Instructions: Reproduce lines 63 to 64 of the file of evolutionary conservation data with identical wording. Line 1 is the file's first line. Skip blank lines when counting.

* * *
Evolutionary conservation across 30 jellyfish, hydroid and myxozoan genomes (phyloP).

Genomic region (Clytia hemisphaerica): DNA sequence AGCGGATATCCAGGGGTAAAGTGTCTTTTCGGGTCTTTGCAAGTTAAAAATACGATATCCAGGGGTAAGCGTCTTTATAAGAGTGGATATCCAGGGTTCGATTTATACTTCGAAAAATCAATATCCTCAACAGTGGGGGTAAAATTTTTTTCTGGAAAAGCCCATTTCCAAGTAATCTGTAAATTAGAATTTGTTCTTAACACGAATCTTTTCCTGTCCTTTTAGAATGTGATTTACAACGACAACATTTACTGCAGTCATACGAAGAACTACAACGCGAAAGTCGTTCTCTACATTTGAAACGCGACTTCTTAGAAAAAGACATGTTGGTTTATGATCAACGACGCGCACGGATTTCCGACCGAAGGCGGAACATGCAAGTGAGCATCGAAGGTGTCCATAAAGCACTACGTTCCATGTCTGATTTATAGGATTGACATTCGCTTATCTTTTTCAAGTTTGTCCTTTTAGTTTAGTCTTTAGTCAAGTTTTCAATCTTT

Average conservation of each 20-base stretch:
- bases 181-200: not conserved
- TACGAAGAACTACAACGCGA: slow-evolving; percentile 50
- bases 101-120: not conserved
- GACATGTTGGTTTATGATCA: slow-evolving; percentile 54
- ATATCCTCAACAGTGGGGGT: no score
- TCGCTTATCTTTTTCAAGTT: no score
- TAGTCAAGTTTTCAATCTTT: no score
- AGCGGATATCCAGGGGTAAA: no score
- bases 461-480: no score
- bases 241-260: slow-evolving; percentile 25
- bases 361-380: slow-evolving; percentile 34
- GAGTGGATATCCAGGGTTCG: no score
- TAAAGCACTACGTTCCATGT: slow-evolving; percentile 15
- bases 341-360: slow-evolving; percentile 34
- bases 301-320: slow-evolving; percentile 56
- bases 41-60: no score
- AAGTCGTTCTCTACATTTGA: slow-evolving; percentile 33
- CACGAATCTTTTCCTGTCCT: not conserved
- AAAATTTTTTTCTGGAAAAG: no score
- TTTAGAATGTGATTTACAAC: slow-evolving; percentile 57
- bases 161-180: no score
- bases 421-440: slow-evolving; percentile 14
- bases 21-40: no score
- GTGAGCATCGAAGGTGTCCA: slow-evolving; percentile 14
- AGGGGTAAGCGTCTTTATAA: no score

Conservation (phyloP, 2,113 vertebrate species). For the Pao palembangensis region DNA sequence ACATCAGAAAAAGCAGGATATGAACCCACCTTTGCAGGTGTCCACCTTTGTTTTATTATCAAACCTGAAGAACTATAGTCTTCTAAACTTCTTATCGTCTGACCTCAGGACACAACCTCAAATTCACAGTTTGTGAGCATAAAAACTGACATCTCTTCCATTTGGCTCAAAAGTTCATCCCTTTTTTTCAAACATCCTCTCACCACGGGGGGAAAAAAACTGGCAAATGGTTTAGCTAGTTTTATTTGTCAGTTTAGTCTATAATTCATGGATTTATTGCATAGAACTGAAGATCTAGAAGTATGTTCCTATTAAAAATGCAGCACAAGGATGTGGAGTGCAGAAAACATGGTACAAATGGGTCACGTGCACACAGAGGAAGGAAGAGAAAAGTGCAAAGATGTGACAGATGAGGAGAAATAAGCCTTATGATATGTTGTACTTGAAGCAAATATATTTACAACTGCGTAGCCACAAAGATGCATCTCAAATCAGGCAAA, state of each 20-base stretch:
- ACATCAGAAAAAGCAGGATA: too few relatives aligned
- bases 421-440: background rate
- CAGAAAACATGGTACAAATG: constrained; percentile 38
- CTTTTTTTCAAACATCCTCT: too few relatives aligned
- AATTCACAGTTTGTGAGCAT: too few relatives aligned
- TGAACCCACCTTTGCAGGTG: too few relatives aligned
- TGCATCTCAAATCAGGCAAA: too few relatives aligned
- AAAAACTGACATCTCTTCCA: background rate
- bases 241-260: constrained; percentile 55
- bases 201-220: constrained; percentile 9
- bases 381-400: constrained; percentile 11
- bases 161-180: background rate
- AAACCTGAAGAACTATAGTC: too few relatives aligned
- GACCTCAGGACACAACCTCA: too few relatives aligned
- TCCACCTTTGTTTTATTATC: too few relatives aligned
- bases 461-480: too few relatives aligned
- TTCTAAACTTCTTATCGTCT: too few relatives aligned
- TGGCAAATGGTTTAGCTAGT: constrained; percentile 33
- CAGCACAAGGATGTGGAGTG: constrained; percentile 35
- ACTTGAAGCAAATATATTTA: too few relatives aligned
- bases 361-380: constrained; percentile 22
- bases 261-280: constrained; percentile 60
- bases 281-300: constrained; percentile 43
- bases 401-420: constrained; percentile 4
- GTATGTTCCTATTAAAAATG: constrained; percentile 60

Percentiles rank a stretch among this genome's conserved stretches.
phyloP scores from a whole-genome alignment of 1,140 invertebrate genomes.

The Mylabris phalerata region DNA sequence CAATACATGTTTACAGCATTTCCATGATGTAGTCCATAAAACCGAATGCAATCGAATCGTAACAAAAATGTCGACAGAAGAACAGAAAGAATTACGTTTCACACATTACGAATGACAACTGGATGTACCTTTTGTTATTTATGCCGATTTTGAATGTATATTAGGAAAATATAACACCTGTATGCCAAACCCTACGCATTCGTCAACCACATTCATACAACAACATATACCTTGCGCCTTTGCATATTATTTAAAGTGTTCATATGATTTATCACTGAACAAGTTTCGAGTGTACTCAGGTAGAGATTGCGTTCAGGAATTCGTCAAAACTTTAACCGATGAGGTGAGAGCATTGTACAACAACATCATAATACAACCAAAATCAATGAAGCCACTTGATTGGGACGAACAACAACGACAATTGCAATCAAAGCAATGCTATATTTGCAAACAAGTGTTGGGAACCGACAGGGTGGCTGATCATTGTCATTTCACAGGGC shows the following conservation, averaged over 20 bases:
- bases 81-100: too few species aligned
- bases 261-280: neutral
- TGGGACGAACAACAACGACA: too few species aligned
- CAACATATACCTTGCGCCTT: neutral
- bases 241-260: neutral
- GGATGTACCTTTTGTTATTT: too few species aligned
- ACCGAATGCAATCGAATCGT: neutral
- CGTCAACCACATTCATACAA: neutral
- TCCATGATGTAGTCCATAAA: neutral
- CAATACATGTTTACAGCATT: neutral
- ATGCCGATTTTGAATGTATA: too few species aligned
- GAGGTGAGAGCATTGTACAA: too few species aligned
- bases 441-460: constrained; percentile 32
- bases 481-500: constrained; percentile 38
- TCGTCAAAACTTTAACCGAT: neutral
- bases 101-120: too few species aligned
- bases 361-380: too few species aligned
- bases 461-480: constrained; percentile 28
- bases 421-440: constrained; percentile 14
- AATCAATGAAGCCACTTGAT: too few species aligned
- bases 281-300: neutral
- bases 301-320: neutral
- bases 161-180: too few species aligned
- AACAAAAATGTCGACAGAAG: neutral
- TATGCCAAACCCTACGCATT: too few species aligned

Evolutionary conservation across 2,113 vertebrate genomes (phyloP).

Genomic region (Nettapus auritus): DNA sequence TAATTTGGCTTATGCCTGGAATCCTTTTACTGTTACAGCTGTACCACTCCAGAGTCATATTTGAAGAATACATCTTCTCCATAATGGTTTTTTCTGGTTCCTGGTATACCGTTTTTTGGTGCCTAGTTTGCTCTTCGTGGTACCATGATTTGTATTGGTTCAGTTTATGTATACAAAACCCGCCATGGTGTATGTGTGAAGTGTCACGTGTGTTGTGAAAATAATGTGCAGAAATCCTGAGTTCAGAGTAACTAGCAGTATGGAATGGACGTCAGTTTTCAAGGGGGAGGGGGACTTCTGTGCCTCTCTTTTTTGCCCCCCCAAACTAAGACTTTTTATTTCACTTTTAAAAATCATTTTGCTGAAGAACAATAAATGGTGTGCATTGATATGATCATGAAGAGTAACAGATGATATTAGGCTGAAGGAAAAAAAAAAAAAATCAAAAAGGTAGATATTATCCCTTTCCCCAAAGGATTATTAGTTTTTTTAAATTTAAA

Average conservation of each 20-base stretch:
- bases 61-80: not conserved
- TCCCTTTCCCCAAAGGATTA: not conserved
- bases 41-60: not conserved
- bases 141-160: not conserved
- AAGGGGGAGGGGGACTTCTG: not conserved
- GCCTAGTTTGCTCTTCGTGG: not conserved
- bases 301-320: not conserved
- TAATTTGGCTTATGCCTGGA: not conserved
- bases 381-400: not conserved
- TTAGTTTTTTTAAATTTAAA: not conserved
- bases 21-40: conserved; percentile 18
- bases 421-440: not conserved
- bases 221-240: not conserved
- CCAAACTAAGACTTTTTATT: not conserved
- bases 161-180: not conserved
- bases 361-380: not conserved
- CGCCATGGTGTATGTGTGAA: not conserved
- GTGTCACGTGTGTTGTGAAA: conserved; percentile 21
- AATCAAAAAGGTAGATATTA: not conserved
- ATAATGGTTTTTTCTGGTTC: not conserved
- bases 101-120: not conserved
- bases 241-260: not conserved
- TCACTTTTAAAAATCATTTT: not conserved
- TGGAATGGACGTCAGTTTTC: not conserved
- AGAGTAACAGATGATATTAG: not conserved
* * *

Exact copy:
- GGATGTACCTTTTGTTATTT: too few species aligned
- ACCGAATGCAATCGAATCGT: neutral